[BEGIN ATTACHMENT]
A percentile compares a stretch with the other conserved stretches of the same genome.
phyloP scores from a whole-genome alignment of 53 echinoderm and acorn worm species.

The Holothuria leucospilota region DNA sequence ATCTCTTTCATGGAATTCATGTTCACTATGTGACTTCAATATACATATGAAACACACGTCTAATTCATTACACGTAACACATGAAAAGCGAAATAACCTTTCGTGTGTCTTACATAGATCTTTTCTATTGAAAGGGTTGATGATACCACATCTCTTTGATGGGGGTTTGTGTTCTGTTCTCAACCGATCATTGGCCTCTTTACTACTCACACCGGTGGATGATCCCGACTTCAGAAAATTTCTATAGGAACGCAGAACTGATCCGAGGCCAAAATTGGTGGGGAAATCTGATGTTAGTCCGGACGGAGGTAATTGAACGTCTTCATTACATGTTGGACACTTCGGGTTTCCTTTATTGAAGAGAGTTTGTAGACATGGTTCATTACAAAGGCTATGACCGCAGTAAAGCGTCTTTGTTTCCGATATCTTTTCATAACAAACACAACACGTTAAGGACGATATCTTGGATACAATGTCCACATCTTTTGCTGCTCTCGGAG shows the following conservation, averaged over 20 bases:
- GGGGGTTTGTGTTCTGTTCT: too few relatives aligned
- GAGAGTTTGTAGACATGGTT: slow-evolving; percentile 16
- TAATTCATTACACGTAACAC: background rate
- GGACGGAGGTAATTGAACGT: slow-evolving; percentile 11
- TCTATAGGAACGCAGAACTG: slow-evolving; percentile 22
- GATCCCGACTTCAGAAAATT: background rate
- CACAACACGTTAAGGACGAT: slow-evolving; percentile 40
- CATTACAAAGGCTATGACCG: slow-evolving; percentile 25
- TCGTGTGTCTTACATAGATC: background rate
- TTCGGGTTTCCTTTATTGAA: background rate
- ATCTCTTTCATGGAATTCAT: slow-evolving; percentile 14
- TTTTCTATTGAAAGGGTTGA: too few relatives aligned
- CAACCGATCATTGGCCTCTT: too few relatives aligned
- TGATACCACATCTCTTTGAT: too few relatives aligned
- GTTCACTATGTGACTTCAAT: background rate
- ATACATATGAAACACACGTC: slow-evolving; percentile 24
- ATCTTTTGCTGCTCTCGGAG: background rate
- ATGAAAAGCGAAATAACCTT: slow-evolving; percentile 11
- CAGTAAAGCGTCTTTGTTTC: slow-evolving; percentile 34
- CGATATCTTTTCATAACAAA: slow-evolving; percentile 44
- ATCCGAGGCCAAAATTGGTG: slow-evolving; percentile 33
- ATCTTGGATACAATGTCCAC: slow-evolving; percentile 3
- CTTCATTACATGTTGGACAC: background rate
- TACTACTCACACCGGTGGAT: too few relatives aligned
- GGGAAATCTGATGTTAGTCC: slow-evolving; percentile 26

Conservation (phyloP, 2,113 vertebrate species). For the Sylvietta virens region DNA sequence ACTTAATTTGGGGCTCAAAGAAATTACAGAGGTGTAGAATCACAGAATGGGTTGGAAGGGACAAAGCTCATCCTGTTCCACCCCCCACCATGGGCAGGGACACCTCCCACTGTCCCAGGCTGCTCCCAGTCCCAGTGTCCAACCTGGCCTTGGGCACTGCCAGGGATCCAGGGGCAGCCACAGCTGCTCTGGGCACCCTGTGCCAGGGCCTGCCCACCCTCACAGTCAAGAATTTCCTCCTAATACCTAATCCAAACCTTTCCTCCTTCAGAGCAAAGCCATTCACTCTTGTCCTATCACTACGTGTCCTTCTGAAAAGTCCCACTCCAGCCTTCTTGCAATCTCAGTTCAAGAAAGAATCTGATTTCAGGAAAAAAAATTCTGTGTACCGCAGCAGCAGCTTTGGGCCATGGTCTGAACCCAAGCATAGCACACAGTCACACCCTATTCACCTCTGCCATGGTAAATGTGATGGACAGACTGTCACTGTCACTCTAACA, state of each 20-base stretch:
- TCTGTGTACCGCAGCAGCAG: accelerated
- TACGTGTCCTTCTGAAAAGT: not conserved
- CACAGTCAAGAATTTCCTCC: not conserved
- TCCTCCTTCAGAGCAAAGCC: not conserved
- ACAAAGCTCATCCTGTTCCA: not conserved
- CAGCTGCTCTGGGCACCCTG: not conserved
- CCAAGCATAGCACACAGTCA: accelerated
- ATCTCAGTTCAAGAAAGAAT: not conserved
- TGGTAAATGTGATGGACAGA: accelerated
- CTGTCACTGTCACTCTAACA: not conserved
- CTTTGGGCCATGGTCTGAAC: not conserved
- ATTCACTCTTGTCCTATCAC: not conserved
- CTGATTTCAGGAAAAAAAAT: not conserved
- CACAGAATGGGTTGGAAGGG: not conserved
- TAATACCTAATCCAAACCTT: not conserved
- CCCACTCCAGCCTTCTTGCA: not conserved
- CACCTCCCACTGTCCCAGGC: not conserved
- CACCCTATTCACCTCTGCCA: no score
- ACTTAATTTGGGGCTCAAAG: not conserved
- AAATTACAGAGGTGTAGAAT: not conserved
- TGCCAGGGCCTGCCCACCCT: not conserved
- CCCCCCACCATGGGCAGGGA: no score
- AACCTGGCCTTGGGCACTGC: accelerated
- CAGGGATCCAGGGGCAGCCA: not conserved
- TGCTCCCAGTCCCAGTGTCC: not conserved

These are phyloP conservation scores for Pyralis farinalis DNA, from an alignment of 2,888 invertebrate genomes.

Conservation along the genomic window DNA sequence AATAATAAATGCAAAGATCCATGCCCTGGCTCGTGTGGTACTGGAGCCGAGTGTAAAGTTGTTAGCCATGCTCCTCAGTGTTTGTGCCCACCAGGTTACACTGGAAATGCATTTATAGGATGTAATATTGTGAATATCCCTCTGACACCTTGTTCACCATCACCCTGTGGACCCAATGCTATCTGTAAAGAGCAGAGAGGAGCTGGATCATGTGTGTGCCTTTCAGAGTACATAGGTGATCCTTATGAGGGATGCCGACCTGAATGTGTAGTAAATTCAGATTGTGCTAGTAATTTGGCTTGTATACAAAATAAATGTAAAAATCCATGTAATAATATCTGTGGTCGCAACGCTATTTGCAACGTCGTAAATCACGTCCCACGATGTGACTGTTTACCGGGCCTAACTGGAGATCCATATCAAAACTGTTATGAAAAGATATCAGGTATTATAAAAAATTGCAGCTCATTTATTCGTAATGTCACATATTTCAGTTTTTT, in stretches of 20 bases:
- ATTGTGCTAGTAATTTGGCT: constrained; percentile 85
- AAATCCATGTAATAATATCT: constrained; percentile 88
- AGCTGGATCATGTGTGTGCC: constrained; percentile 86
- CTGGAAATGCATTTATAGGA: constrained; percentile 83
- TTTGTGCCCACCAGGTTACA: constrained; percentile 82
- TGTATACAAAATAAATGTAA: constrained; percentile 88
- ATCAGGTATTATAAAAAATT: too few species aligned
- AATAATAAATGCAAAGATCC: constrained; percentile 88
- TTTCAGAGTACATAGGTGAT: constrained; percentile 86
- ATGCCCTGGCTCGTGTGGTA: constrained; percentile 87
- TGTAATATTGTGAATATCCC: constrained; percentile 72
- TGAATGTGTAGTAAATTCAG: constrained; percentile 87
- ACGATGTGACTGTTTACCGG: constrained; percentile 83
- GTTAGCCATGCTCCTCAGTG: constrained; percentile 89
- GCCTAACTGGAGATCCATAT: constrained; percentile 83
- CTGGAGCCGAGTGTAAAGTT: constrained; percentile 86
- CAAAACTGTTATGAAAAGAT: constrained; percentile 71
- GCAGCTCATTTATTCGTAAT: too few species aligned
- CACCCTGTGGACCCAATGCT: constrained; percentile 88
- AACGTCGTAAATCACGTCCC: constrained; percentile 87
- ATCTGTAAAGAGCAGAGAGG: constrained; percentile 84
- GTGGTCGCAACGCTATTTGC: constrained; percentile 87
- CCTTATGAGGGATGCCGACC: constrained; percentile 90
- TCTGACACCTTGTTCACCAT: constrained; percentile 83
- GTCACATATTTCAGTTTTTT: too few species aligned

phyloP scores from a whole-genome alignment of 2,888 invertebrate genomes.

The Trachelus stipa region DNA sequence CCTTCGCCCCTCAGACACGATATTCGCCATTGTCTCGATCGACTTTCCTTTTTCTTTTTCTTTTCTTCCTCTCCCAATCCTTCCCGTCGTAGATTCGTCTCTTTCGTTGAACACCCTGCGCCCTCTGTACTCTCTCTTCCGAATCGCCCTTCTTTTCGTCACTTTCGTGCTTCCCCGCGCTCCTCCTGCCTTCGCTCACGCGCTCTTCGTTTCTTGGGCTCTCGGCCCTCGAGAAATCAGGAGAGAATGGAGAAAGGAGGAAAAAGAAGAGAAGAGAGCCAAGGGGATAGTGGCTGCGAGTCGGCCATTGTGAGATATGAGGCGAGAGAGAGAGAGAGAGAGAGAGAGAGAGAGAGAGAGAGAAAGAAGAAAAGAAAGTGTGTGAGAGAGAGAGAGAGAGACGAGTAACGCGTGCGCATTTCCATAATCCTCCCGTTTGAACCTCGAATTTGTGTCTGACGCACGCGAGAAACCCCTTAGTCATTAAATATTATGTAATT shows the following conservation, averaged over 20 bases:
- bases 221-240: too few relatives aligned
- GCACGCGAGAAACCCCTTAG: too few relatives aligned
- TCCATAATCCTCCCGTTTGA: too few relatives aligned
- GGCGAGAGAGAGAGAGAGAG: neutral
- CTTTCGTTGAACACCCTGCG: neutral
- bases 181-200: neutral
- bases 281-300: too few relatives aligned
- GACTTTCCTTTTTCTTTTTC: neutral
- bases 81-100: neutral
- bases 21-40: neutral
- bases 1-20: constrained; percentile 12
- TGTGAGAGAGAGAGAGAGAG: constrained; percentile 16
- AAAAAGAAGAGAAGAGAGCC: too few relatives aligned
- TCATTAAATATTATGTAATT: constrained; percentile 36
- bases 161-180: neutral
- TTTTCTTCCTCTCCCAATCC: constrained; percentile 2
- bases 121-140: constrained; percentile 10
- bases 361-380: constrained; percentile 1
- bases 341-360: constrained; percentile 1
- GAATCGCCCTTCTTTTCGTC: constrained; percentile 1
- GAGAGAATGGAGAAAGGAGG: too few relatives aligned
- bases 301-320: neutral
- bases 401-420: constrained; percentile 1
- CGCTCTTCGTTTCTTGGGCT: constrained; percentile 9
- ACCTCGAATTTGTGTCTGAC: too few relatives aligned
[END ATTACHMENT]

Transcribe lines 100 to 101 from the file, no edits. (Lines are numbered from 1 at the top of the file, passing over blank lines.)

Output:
- bases 121-140: constrained; percentile 10
- bases 361-380: constrained; percentile 1